There’s a story about a man who calls a good friend to talk about his problems. After talking at length about his complaints he stops and asks his friend, “You haven’t said a word. Are you still listening to me?” His friend says, “I’m trying not to. If you keep going I might start believing what you’re saying.”
His good friend knew the magic of not believing all of his friend’s thoughts. We humans have thousands of moving, tedious, ongoing thoughts every minute. Thank goodness we don’t have to believe everything we think!
We hear from people that, when they learn about the Dreaded Drama Triangle (DDT)™, it helps explain some of their puzzling personal and work relationships with other people. What is sometimes overlooked is the “internal triangle” and the drama-filled relationship we have within ourselves.
Once we begin to listen to our internal conversation, we are astonished to hear the same DDT characters of Victim, Persecutor and Rescuer inside of us. Here’s an example. Let’s say a friend calls and you agree to meet her at the gym. You might hear internal chatter similar to this:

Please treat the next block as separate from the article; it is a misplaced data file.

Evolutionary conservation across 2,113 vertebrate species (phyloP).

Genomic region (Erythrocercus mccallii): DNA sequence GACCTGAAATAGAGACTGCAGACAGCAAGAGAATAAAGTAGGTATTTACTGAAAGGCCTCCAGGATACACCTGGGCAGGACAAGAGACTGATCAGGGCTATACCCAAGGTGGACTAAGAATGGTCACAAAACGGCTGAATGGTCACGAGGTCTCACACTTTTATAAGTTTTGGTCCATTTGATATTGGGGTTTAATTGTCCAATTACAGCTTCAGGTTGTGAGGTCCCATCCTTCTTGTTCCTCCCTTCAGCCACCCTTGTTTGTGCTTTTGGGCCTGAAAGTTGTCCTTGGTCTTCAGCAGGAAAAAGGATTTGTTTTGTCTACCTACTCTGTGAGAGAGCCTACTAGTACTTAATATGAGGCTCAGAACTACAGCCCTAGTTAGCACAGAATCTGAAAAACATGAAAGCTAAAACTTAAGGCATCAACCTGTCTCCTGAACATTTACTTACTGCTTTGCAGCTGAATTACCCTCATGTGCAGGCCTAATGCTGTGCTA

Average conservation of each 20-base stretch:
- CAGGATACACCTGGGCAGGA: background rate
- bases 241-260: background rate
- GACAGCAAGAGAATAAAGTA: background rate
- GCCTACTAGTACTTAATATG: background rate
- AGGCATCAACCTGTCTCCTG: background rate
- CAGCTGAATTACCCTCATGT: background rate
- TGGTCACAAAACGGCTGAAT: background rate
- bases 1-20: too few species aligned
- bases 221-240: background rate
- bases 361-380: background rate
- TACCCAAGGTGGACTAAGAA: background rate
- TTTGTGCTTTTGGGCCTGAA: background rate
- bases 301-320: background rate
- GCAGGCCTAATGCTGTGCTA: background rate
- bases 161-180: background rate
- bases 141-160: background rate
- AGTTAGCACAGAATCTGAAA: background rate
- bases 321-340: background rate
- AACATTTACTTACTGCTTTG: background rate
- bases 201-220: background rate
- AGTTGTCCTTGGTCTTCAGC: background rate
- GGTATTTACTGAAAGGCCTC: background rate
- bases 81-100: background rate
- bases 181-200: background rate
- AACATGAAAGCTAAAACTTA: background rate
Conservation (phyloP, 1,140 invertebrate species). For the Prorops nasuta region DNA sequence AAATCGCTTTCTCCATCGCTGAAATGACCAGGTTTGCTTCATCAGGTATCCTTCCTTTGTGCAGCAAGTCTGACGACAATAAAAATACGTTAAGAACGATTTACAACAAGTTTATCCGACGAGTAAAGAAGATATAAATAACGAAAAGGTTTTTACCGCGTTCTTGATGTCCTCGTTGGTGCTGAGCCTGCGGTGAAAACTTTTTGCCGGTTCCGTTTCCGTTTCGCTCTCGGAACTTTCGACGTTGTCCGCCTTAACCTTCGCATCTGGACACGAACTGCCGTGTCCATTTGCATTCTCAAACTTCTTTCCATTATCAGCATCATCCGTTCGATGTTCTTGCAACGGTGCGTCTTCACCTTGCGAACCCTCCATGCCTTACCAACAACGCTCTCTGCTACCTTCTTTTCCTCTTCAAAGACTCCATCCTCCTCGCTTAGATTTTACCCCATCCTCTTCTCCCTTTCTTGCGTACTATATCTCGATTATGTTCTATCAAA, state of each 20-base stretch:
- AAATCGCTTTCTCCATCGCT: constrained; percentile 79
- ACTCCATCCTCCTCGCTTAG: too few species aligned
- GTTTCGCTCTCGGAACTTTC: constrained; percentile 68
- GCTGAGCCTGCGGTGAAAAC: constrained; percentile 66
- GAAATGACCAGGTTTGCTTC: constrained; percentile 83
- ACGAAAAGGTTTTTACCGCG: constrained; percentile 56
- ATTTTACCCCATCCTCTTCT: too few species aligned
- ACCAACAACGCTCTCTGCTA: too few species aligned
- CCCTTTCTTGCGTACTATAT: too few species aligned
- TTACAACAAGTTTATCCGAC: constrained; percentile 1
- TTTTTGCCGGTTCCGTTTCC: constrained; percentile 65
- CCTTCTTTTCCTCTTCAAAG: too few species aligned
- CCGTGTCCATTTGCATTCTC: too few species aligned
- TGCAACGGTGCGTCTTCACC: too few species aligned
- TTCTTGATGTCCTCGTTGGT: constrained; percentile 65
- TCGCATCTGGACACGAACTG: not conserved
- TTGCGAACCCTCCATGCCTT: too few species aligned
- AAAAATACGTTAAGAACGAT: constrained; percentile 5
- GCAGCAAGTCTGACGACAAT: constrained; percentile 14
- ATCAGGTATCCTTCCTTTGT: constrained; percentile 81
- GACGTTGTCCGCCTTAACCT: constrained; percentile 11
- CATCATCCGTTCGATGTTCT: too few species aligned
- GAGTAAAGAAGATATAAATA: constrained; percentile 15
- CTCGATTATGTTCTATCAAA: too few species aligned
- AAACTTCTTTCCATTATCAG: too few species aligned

- “I don’t really want to go to the gym, but I want to please my friend. I know she’s had a hard time lately.” (That’s the desire to please–the Rescuer— in you.)
- “You know you should go to the gym too. You have been so lazy!” (It’s the inner critic—the Persecutor—part of you speaking.)
- “I don’t know why I belong to the gym. I can’t afford it. I won’t ever get out of debt, especially in this job.” (Guess which one this is? Victim it is!)
How do you stop this negative self-chatter? Criticizing yourself doesn’t help. Self-criticism creates a negative double-loop and makes the persecuting thoughts even worse!
What we have found helpful is to lighten up and use humor. It might sound like this: “Hello drama character. I hear you loud and clear. It is time for you to take a rest for a while. I have things to do and places to go.”
Donna actually visualizes the DDT character inside a gift-wrapped box and sets the package on a shelf for the time being. It is amazing how that drama-filled voice quiets down once she acknowledges it and playfully sets it aside.
By summoning your Creator voice to come forward, you will notice your TED* roles more naturally emerge. This taps into the positive, true-essence of who you really are.
You don’t have to believe all your negative thoughts. You can learn to set aside the drama voices. They will most likely return later. For now, with a little humor and a light-hearted approach, you can go on with your day.